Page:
Two Book Endorsements

Not Book reviews mind you. I don’t have the inclination to go through them both in detail and potentially spoil them for the reader.  But I’ll give them wholehearted thumbs up. (Or at least 99%.)

I recently finished reading Fated. The first book in the Alex Varus series by Benedict Jacka. Alex is a ‘probability mage.’ Don’t call him a ‘fortune teller.’ That gets him cranky, apparently. There’s nothing showy in his magic. But when you can see what’s going to happen from every contingent possibility, you don’t need to say Forzare! and make the world tremble.  (Plus he does a Dresden Shout-out, so I have to give it props for sheer audacity.) It has good humor, a great narrator as a primary character. Troubled, with having walked both the light and dark paths (further on the dark side than Harry ‘actually’ has, in fact). But committed to doing what’s right now, when no one else seems to be. Excellent world-building, a great magic system, a crackling narrator, and can there be a better city to write Urban Fantasy in than London? I really need to get the next two books in a hurry. Though Mrs Cole would point at the towers of Babel that constitute my current reading piles and tell me to stop. 😛

I no sooner finished that than turned straight into the 3rd book of Larry Correia’s Grimoire Chronicles: Warbound. If you’ve read the 1st 2 books, I don’t need to say anything more. If you haven’t. Well, do yourself a favor and get them. ALL. NOW. Alternate History meets Dieselpunk meets Superhero Noir (which is how the magic system of the series basically pans out, something X-Men-like, but more believable). Also, this is Larry Correia, so you know there will be guns. LOTS of guns. Many, many firearms of all types. Right uses Might. And Freaking How. There’s wit. There’s romance (gasp!). And there are epic battles by the bucketload. Correia is a master of pacing. And it shows. The editor could’ve done him a few favors in the grammar department. But none of them are disastrous. Some people classify this series as Urban Fantasy. I push back on that by saying that the action is decidedly NOT given to any one city, and the character of any ONE city does not define any character in the story. So it’s not UF. That doesn’t make it less awesome.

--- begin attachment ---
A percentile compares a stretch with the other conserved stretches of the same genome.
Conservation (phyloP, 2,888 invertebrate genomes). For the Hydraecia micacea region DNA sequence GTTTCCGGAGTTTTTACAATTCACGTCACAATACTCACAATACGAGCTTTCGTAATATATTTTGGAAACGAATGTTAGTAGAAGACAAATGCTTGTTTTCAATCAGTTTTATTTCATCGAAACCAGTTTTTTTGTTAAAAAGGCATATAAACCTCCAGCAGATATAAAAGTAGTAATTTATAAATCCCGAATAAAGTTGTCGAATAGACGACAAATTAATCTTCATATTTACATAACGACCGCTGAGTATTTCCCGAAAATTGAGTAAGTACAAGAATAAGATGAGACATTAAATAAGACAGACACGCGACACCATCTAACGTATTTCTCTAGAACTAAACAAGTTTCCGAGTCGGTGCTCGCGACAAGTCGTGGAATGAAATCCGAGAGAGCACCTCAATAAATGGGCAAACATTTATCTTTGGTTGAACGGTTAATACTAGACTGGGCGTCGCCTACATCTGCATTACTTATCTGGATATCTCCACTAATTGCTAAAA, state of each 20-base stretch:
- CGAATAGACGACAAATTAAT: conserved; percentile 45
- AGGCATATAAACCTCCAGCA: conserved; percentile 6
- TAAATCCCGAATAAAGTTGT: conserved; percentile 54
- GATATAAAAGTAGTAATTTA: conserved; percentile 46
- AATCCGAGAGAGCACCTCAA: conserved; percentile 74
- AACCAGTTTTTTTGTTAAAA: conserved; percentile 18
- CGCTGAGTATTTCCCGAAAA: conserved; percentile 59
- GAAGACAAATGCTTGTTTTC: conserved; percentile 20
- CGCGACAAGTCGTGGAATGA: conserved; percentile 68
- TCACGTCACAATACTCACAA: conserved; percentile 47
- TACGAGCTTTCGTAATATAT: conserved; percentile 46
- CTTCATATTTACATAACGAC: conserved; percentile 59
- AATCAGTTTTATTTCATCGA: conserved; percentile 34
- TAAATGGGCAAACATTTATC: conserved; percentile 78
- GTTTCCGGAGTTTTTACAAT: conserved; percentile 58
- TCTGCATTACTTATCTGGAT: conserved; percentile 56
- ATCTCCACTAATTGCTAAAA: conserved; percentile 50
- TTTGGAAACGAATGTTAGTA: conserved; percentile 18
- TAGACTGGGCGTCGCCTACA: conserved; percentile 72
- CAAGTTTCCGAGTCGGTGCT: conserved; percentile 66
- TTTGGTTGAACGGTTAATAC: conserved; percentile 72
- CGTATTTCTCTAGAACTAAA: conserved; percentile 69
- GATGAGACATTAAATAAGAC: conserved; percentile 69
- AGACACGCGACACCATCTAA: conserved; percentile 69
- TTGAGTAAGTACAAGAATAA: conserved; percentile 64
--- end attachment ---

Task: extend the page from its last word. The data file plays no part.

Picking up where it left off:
Now, as Amazon offloads another truckload at my door, the next book up is from a former conversant on the OLD Bioware Forums boards, back in the days of Neverwinter Nights. The Grim Company, by Luke Skull. I’m looking forward to this read. And I’ll hope he returns the favor when The Iron Conqueror comes calling.

I finished three chapters of the Sword & Sandals this week. And I have most of a fourth in my notes. So it’s time to get cracking on that. 😉





Happy Last Day of Summer!

And a mild summer for us at that.

I recently tried out the beta of Scrapple, the mind-mapping software from Literature & Latte, the people who made Scrivener. The latter product I can highly recommend, and write all my long-term fiction in. The resources it provides are exceptional and I love the full-screen mode when it comes to a no-distractions environment. Also between the 5 backups, saving every time you’re idle for 2 seconds, and the ability to snapshot a save whenever you like, it’s virtually impossible to have a file go completely corrupt.  I could sound like an advertisement for Scrivener, without ever getting paid by them. But it’s a great product, and it’s paid for itself in spades. Here’s another blog endorsing it, with a lot more of the technical bits, which was beyond my purpose in this blurb:

I wanted to like Scrapple, and I have to say, if you’re a mind-mapper, you probably will. But after a dozen or so attempts, I quickly came to recall why I never liked ‘brainstorming,’ no matter what title you put on it. I’m a very linear thinker. An outline comes pretty naturally to me. And I like to think progressively, not just throw things against a wall and see what sticks. I’ve had people tell me that doesn’t sound creative. I give that a shoulder shrug and say, ‘Meh.’ I don’t buy the ‘A creative mind is a messy mind’ argument either. What works for one person doesn’t work for another. And I have enough rough drafts on the table to know I can craft a story.

So in the end, I have to say Scrapple isn’t for me. But it may be for you. It certainly is good at what it claims to do. And the good folks at Literature and Latte will support it.

On another note, I hold in my ink-stained fingers the third and (seemingly) final volume in Larry Correia’s Grimnoir Chronicles: Warbound. And I can say it’s a fine read already. Most people will know the author from his B-Horror meets Gun Porn guilty pleasure of a series: The Monster Hunters. I actually got to him through this series, which has been whip-smart from the get-go. But all his writing is intense, lots of action, yet still possessing humor and character to spare. It’s not on the Jim Butcher Dresden Files level of pure reading bliss yet. But he’s getting closer every book.